somartin - Fotolia
There are many biases in Western management thinking that cause confusion about what China really is. Many view the country as an authoritarian, centrally planned economy of large state enterprises that lack the entrepreneurial spirit of the US. It is, in fact, nothing like that. Let’s tackle a few myths about China’s economic development.
By submitting your personal information, you agree that TechTarget and its partners may contact you regarding relevant content, products and special offers.
China is all about government intervention
China’s president, Xi Jinping, recently launched the Asian Infrastructure Investment Bank (AIIB) in partnership with Australia, Britain, Germany and many others. The AIIB is widely seen as a future rival to the US-led World Bank. At roughly the same time a US presidential hopeful, Donald Trump, declared he would force Apple to manufacture all its goods in the US. The contrast between market enablement and government-dictated approaches could not be starker.
China lacks innovation
You might hear this while reading about the latest on the Ehang 184 autonomous single-passenger drone being launched at CES, or Faraday Future’s FFZero1 Concept car with heads-up display and augmented intelligence, or Haier’s use of advanced management practices such as cell-based organisational structures. Whether robotics, internet of things, artificial intelligence or industries from automotive and healthcare to aeronautical, China is changing, developing and becoming a leading world player.
China is a bubble
Swiss investor Marc Faber – aka Dr Doom, author of the Gloom, Boom & Doom report – suggests that a debt bubble is looming and China is on the point of collapse. Analysts often use the same financial indicators that once explained why Japan would succeed, and declare that this time they show that China will fail. They’ve been doing this for some time. In June 2002, The Economist published a special report on China with the title, “A dragon out of puff”, that concluded: “In the coming decade, therefore, China seems set to become more unstable.” In reality, China enjoyed record levels of growth and consistently outperformed even its own ambitious targets, resulting in the fastest growth of any nation in recorded history. No wonder Hayek described economics as the dismal science.
China just copies
Yes, you can throw around accusations of copying but no more than can be said of US founding father Alexander Hamilton’s 18th-century declaration that the citizens of the US should steal the intellectual property of the old empire and “procure all such machines as are known in any part of Europe”. The US didn’t stop there. Intellectual property theft certainly helped propel the US to an industrial giant but it went on to develop new industries and new capabilities. China is no different, it’s simply happening at a faster pace.
China is just about scale
Well, that scale is remarkable, whether you’re talking about the investment in infrastructure or education or in the development of new markets. From the 42,000 or so drones destined to secure the South China Sea to the high-speed rail link from China to Iran, to the growth in nuclear power, to the consumption of raw materials, China is remarkably capable of grand vision and action.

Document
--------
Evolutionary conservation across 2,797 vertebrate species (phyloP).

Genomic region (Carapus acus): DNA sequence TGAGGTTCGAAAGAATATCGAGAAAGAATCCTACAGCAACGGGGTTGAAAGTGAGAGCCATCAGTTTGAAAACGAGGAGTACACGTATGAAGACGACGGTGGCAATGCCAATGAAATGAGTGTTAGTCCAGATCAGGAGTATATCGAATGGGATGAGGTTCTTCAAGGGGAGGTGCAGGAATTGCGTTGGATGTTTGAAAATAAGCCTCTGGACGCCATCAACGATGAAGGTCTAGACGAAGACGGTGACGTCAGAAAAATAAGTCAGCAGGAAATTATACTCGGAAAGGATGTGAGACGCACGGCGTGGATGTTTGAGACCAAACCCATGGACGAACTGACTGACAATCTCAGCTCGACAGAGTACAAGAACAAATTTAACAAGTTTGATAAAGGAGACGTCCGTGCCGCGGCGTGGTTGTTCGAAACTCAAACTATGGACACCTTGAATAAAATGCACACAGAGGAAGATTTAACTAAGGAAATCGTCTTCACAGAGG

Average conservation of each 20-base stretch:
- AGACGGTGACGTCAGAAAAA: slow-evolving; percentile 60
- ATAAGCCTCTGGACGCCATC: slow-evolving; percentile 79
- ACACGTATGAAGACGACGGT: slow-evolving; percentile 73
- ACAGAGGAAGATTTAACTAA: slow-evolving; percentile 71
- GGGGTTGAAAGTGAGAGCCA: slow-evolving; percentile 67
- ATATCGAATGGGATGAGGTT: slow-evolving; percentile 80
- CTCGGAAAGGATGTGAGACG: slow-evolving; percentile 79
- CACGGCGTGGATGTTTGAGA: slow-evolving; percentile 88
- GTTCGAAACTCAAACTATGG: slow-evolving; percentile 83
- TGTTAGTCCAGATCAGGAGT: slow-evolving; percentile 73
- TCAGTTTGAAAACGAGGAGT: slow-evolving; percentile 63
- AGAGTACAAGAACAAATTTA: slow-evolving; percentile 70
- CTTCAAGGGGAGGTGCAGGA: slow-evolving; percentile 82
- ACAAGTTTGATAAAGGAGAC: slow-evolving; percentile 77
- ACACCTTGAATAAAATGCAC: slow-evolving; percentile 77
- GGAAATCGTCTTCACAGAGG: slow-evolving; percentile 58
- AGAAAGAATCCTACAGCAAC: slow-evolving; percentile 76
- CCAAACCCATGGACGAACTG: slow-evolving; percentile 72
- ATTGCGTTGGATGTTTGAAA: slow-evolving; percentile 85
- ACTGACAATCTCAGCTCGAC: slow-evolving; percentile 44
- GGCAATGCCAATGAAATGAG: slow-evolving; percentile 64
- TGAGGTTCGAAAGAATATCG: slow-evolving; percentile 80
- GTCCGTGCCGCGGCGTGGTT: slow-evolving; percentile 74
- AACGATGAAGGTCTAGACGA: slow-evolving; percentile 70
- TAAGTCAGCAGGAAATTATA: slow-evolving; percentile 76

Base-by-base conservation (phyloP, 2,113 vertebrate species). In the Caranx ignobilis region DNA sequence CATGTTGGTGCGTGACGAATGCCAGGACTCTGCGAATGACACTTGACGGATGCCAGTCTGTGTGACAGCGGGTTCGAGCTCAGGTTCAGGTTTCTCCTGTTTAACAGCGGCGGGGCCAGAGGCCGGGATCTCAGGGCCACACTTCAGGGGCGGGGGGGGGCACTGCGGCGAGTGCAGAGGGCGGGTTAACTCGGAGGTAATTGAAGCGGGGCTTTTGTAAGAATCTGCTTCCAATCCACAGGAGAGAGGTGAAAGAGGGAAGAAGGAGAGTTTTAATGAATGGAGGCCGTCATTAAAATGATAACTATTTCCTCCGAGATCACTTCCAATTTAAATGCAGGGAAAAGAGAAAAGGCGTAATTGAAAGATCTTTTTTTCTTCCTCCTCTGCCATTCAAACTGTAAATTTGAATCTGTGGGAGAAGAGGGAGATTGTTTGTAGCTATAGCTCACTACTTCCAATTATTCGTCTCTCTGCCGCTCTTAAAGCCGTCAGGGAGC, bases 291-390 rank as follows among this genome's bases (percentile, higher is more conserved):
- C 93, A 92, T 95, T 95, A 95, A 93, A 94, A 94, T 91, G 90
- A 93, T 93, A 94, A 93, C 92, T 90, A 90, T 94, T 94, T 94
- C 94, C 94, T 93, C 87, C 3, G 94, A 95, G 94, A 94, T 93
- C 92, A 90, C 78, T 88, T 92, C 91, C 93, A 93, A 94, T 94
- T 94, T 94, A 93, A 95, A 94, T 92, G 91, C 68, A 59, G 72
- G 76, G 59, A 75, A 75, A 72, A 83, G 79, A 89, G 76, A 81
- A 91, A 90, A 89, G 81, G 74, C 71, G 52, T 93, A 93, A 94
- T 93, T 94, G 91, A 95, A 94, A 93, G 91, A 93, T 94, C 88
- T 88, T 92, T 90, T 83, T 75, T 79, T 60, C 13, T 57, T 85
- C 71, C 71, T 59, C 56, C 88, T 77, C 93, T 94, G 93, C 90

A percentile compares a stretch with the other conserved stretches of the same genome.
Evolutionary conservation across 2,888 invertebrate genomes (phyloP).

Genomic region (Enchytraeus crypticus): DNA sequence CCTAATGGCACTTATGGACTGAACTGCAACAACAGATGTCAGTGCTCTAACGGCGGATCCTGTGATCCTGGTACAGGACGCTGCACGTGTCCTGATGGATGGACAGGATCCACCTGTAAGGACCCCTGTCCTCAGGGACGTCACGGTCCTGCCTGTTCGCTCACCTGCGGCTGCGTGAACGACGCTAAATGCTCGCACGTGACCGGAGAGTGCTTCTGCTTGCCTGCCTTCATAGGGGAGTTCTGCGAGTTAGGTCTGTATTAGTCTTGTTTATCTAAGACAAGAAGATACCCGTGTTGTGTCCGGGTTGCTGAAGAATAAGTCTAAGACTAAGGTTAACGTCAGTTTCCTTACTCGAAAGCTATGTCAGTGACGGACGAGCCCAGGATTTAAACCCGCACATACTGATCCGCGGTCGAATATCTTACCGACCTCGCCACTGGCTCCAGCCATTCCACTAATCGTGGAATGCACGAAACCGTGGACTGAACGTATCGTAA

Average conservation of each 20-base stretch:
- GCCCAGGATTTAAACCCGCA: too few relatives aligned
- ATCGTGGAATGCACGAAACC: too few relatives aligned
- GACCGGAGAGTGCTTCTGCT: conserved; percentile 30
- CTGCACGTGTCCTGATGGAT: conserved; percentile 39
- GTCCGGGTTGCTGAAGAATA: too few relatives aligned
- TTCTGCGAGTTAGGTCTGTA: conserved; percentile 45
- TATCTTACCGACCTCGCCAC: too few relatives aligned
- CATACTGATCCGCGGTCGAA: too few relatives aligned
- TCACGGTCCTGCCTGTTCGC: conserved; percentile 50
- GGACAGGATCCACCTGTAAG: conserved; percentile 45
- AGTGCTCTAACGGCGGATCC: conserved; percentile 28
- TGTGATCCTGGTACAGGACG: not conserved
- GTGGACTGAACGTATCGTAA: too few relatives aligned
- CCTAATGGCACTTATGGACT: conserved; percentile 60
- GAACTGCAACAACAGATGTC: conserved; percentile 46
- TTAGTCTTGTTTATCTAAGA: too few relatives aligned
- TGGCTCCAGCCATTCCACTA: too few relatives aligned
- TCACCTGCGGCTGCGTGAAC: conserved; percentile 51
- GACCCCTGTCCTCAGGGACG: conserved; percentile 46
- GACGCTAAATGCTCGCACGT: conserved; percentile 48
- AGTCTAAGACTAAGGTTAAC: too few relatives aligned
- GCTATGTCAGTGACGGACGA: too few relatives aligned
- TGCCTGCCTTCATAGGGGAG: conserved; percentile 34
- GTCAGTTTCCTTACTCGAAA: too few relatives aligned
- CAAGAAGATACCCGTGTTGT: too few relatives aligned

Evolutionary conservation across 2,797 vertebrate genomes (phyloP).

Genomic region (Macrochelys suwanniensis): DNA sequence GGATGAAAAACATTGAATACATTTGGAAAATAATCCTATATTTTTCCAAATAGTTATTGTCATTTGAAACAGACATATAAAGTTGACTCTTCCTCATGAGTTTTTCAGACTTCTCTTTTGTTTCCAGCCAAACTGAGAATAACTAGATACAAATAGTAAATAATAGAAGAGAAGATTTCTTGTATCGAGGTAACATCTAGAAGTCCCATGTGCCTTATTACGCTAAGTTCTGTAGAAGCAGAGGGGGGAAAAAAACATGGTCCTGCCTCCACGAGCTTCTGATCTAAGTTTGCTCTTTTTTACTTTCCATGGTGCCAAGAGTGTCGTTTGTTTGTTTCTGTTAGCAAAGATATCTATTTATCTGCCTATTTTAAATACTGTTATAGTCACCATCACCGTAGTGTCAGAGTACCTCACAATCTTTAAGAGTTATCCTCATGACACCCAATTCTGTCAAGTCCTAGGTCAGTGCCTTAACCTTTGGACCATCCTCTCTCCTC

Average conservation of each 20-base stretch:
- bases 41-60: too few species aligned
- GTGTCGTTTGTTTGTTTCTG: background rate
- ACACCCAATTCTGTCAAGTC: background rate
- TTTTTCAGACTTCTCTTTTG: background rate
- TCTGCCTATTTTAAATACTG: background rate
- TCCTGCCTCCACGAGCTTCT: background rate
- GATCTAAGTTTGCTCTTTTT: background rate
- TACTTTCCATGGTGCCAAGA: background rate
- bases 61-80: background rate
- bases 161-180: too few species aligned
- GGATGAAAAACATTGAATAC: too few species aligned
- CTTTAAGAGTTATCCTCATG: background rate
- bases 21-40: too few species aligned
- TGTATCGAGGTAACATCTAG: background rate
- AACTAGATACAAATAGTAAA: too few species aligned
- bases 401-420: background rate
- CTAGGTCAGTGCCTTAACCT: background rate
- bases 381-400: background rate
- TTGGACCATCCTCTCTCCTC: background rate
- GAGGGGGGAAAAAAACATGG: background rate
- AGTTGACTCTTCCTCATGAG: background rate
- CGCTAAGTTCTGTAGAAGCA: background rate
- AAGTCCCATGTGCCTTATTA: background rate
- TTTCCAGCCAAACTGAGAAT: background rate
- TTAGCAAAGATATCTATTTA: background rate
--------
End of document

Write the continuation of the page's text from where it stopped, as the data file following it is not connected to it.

Our problem with China
The problem with China isn’t China – it’s usually us.
China is a competitive ecosystem of markets demonstrating high levels of managerial and entrepreneurial skill with a government acting as the world’s largest venture capitalist by nurturing and encouraging the growth of new industry. The attitude is best understood through the words of former Chinese leader Deng Xiaoping on how managing the economy is like crossing a river by feeling the stones. It has direction and is adaptive.
China seems to have developed the capability to skate to where the puck is going
Simon Wardley, Leading Edge Forum
In the Leading Edge Forum’s latest research, we examined these issues around China from the bias of perception to scale, its manner of operation and the levels of strategic gameplay. The balance of power is changing and China seems to have developed the capability to skate to where the puck is going, to use the famous phrase by former Canadian ice hockey star Wayne Gretzky. Many future industries are already becoming dominated by vibrant ecosystems of Chinese companies and markets.
However, you shouldn’t view this as simply saying that China will grow and the US will fall away. Rather, both will grow and China will just outshine. As James Bullard, president of the Federal Reserve Bank of St Louis, said: “The US would be playing a role similar to the role the UK plays to the US today.”
And that after all is the key message. The times are a-changing. We need to adapt to a world where there is both a strong US and an even stronger China. The balance of power is shifting eastward and there will be new, highly competitive players entering our markets.
We cannot just look to the US for future competitors along with management and technological change. The next century is likely to belong to China, and it’s from China that we should start to learn.
Read more articles by Simon Wardley
- From poker to business and back again – playing the game of IT. Of the many economic patterns organisations can exploit, one of the more interesting is a cycle known as “peace, war and wonder”.
- Value chain mapping – learning to use IT as a strategic weapon. Mapping, like viewing the board in a game of chess, is essential to any form of gameplay, and that includes IT.
- If open source is rapidly growing and dominating many industries, should the answer to every IT question be “open source”?